Posted on February 5, 2012 · Posted in Brain Injury

Pro hockey player Derek Boogaard was paid to fight. He made a living as a so-called “enforcer,” doing what other men are arrested for: Beating the living daylights out of his opponents. But ultimately, the game beat him — and his brain.

Last May, Boogaard’s brothers discovered his body in his Minneapolis apartment. He was 28, and the cause of death was an accidental drug overdose. We are all responsible for our own actions, but I’d argue that Boogaard’s particular role in hockey is what ultimately led to his demise.

The New York Times basically made the same case in a three-part, Pulitzer-Prize worthy profile of Boogaard, “Punched Out: The Life and Death of a Hockey Enforcer,” that ran in December.  It’s a shocking, horrifying story about what it means to be an enforcer in the National Hockey League, and what it did to Boogaard’s brain.

The series is especially important because while there’s been a lot of attention paid to the long-term impact of concussions on pro football players, the effect on hockey players has only come into the spotlight recently. Why?

After Boogaard’s death, two other pro hockey enforcers, young guys in their prime, committed suicide. As they say in the newspaper business, three’s a trend. People believed the deaths were no coincidence, and were sad proof of the devastating impact that fighting and concussions have on enforcers.

The first part of The Times series, “A Boy Learns to Brawl,” describes how Boogaard saw hockey as his calling ever since he was a kid in rural Saskatchewan, Canada. His skills playing the game were not particulary pro-worthy, but his fighting ability was.

That installment takes up the entire first page of The Times sports section, illustrated with just a small photo of Boogaard as a 2-year-old.

Part Two of the series, “Blood on the Ice,” chronicles why other players feared 6-foot-8 Boogaard so much. His fist should have been classified as a lethal weapon, like a boxer’s. Just ask Todd Fedoruk about that. He described for The Times how one punch from Boogaard shattered the bones in his face. Doctors had in insert metal plates and mesh on the right side of his head.

“The thought of Boogaard’s right fist kept rival enforcers awake at night,” wrote John Branch, the author of the series.

I’m still astounded by the role that enforcers have in hockey. As The Times pointed out, hockey leagues in other nations don’t permit such fighting. The justification is just absurd, even when the newspaper explains the logic.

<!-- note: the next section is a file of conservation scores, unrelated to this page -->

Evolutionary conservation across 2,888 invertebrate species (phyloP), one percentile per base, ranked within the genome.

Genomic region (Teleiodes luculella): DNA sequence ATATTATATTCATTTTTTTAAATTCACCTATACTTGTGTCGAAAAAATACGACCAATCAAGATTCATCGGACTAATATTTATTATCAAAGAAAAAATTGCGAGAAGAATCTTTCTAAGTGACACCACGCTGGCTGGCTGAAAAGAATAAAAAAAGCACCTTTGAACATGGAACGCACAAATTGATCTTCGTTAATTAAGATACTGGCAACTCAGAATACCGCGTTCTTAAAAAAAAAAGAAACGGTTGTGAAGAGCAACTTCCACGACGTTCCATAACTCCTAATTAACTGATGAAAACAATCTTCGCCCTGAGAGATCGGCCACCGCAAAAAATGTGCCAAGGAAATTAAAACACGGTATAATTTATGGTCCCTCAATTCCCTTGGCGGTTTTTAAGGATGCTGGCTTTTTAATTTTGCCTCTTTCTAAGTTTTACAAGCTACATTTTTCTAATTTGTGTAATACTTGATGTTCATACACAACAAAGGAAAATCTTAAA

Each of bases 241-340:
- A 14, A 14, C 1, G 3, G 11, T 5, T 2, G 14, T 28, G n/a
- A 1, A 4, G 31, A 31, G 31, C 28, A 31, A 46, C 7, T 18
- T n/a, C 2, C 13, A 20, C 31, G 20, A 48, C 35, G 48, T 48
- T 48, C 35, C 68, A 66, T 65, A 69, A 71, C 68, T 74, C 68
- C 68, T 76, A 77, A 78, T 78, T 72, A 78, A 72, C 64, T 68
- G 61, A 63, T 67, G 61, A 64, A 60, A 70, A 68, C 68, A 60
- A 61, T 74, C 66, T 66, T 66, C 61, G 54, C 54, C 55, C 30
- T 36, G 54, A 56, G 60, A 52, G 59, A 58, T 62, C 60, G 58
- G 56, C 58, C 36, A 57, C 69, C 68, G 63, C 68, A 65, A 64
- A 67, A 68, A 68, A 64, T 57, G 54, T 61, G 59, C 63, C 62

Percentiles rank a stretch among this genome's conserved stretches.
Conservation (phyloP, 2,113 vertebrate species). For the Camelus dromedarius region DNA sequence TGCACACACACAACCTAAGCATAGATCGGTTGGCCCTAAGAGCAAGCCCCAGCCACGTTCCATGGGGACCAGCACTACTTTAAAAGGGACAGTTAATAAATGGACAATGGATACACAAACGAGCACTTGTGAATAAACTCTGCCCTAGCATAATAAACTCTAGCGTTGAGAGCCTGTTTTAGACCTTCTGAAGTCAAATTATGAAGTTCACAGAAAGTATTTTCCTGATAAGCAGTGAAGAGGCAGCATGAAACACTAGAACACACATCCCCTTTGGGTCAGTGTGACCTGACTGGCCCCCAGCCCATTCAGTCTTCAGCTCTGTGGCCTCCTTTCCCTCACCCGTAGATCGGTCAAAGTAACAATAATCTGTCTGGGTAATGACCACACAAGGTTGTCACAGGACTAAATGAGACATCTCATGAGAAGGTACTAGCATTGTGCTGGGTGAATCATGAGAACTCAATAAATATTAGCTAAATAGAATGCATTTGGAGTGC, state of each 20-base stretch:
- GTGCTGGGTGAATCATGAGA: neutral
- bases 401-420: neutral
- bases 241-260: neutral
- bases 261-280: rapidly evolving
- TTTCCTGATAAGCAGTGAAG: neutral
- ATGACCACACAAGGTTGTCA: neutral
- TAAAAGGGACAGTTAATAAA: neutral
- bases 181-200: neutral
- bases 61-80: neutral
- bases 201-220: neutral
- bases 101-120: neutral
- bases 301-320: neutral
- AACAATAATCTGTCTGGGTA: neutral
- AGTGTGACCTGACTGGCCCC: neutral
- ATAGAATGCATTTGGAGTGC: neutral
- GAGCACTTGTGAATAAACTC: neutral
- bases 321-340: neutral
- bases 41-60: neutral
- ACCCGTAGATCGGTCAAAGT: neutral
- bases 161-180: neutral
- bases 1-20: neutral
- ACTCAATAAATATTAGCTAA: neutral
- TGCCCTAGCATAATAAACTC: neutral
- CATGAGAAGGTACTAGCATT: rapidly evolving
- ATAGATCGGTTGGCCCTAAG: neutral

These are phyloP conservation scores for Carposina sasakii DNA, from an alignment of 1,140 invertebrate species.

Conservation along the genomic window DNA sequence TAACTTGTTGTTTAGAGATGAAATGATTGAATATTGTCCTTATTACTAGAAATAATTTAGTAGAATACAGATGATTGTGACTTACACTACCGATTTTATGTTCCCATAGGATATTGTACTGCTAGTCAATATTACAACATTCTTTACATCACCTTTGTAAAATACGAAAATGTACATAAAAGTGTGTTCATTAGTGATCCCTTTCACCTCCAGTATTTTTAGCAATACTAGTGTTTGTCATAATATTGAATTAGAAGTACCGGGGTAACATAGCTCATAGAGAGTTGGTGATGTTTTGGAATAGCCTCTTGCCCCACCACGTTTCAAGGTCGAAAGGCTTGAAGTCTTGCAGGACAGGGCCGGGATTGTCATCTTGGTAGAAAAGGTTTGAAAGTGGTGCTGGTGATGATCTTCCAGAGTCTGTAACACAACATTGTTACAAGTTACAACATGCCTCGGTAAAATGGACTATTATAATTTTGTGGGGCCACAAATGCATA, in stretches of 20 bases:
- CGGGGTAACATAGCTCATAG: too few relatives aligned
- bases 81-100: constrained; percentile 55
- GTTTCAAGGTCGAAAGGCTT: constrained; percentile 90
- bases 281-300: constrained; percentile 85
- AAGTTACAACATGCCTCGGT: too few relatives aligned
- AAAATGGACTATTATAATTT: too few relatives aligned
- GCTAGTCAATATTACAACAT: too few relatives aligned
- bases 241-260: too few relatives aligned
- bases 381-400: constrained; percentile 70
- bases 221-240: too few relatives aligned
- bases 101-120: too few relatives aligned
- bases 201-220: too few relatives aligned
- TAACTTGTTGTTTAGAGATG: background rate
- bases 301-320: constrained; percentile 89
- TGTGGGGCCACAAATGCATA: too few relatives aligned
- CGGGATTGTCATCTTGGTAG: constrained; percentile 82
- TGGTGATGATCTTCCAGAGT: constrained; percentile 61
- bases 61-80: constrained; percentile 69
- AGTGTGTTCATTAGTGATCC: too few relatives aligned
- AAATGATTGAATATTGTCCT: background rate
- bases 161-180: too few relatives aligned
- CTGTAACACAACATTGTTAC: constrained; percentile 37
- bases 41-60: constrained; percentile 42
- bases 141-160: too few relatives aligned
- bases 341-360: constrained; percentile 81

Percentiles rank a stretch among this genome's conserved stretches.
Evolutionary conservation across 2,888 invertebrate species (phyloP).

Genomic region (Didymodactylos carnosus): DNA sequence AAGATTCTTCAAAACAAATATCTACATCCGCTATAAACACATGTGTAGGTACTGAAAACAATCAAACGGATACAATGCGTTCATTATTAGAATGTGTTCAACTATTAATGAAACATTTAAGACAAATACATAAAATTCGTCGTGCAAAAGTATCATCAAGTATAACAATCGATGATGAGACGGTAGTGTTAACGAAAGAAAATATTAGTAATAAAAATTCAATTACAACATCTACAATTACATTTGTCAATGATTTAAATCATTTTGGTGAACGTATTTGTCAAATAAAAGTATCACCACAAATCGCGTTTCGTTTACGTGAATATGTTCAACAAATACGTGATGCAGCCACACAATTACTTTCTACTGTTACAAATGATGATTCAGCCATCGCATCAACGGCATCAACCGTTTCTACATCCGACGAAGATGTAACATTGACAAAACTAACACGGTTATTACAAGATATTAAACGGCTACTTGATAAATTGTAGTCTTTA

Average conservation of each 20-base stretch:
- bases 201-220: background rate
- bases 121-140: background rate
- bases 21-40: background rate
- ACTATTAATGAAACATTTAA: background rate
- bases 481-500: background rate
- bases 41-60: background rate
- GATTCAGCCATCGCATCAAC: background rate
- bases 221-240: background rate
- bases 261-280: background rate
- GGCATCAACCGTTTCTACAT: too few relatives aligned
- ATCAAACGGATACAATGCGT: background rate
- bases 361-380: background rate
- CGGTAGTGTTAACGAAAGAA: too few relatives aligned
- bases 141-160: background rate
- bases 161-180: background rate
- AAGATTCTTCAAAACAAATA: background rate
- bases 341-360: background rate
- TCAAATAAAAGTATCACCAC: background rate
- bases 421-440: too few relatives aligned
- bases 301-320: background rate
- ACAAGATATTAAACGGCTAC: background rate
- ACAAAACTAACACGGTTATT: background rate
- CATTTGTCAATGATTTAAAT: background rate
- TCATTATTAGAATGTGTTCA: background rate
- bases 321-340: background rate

“The best way to protect top players from violent onslaughters, teams have long believed, is the threat of more violence, like having a missile in a silo,” according to The Times.

These fights take a toll on enforcers, including Boogaard. They sustain concussions, but try to hide those injuries. They don’t want to ruin their careers by being perceived as prone to head injuries. According to The Times, Boogaard “likely had dozens of concussions before his death in May.”

Like most enforcers, Boogaard’s hands were totally mangled. His father said that when Boogaard fought, his knuckles would be pushed up to his wrists, and had to be “manipulated” back in place, according to The Times. His right hand was covered in scar tissue.

On top of all this, Boogaard began talking prescription pain killers for a back injury. He became addicted, and wound up in rehab. He later underwent surgery on his nose, and was prescribed Percodet. Boogaard was such a huge man, he needed to take eight to 10 of the pills for them to have an effect, The Times reported. He wound up in rehab again.

The photo on Part 2 of the series depicts Boogaard with a bloody nose.

But that’s nothing compared to the photo in Part 3, “A Brain ‘Going Bad.'” It’s a picture of Boogaard’s bright pink brain. His family donated that organ to the Bedford V.A. Medical Center in Massachusetts, for study.

Doctors determined that Boogaard had chronic traumatic encephalopathy, or CTE, a degenerative brain disease whose symptoms are similar to Alzheimer’s, according to The Times. CTE has been linked to repeated concussions, and has been found in the brains of 20 deceased National Football League players and boxers.

But most of those boxers and football players were older, as were three other hockey players whose brains had been tested and found to have CTE. Boogaard was a young guy.

In a conference call to Boogaard’s family last October, scientists said they “were shocked to see so much damage in someone so young. It appeared to be spreading through his brain. Had Derek Boogaard lived, they said, his condition likely would have worsened into middle-age dementia,” The Times reported.

In detail, that third installment of the series details the personality changes that Boogaard’s family noticed in him, the events leading to his death, and exactly what damage scientists found in his brain.

This series from The Times is a must-read for those interested in sports, concussions and long-term brain injury. It is wonderfully written and researched, an explanation of a tragedy.

But perhaps this quote from the story, from one of the heads of the Center for the Study of Chronic Traumatic Encephalopathy at Boston University, sums it all up in terms of athletes: “They are trading money for brain cells.”


About the Author

Attorney Gordon S. Johnson, Jr.
Past Chair Traumatic Brain Injury Litigation Group, American Association of Justice :: 800-992-9447